Department of Health and Human Services, National Institutes of Health’s Office of Rare Diseases, the National Institute of Neurological Disorders and Stroke, FDA Center for Drug Evaluation and Research

Concurrent with the workshop on Newborn Screening, this meeting took place in an adjacent room. The purpose of the meeting was to review and discuss the difficulties in translating preclinical studies in animals to clinical trials in humans.

Individuals with IEM have a range of functioning, which may vary with the specific mutation. The neurological effects of disease over time are virtually unknown. The presenters noted that researching inborn errors of metabolism (IEM) is made particularly challenging by their rarity, ethical issues in studying children, and the fact that it is extremely difficult to study the impact of disease and its treatment on the brain. What is clear is that IEM, including MSUD, are diseases which affect the nervous system. As such, the individual may not be functioning optimally even when well controlled.

The opening speaker noted that while attempts to treat IEM with stem cell transplant or enzyme enhancement have been unsatisfactory to date, advances in biology and technical tools used to manipulate cells have occurred.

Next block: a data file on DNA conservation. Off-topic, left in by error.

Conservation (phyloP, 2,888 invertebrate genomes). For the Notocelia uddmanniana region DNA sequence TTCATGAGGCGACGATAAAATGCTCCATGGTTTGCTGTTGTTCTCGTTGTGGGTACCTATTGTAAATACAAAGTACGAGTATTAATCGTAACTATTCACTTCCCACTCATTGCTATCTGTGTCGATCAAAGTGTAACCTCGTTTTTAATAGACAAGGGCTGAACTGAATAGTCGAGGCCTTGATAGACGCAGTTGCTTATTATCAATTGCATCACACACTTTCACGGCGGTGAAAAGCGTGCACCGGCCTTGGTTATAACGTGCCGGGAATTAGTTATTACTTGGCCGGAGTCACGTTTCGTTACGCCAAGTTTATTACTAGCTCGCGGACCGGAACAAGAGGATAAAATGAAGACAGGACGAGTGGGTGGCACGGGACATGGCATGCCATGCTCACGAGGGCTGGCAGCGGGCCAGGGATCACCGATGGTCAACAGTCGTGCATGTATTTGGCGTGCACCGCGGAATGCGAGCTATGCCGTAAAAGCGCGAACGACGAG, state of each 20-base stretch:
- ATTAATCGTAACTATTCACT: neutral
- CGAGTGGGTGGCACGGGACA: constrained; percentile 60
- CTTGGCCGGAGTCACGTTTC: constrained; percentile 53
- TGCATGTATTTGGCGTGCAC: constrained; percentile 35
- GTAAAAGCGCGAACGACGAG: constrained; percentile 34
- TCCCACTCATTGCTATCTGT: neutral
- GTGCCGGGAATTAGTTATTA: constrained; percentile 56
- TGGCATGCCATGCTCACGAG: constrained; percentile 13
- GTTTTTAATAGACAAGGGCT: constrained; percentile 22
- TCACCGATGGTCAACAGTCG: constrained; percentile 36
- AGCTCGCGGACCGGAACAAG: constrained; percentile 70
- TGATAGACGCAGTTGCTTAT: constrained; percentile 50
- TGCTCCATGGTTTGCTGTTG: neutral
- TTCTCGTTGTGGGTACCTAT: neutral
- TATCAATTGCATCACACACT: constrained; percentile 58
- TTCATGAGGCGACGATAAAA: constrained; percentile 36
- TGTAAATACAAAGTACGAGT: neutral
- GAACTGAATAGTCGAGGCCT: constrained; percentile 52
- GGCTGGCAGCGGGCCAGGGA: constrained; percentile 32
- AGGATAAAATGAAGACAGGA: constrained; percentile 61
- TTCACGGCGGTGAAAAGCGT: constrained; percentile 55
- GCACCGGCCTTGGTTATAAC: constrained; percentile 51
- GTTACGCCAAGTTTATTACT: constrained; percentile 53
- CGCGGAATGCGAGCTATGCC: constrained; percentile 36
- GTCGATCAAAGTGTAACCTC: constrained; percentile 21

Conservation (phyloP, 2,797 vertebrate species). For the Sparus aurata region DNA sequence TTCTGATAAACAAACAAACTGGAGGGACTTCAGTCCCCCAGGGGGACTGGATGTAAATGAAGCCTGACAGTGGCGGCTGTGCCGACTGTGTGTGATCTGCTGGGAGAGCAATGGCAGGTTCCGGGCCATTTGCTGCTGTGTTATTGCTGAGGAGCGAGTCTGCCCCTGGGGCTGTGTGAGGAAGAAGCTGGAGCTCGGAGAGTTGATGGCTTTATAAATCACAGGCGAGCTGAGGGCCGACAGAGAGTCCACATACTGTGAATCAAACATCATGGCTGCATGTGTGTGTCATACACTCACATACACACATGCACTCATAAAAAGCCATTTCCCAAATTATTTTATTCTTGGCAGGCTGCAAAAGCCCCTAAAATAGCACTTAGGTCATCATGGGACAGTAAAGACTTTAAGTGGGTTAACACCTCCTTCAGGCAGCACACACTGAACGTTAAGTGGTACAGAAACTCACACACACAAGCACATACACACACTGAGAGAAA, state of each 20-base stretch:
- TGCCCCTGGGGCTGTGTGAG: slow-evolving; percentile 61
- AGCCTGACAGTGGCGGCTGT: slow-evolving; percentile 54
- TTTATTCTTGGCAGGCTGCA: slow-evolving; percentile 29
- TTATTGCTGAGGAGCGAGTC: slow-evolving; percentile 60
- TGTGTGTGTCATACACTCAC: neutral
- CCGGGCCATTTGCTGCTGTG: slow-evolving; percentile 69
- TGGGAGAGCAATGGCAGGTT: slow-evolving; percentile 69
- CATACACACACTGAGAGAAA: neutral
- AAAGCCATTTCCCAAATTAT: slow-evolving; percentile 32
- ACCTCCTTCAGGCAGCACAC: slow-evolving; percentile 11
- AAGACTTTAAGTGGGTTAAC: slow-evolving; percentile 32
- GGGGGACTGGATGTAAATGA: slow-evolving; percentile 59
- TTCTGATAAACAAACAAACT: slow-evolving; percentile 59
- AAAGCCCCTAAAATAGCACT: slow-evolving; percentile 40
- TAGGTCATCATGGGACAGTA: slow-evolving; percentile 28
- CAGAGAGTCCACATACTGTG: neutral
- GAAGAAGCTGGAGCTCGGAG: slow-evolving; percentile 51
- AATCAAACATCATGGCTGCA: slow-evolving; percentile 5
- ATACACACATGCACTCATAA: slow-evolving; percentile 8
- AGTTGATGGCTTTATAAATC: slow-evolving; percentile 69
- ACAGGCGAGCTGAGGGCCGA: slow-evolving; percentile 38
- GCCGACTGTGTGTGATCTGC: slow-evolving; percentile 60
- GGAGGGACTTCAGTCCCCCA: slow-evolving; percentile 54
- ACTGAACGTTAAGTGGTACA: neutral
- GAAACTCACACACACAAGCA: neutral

Lay organizations such as ours are invaluable to scientists as parents and patients teach the doctors, conduct fundraising to support research, and act as advocates to legislators. The speaker noted that organizations which raise money for research must have a scientific advisory board to review grant applications. An independent assessment is needed to evaluate the scientific credibility of the proposed research and to balance the risk with potential benefit.

The room was filled with physicians, researchers, public health officials, psychologists, genetic counselors, representatives of support groups, pharmacologists, and more. As I observed all these individuals, organizations, and medical institutions speak of the need to collaborate, I felt a real hope that a breakthrough will occur.


The MSUD Family Support Group is currently funding several research projects and we are proactively looking for researchers interested in developing new treatments or finding a cure for MSUD. Significant funding is necessary if we are to accomplish this goal.
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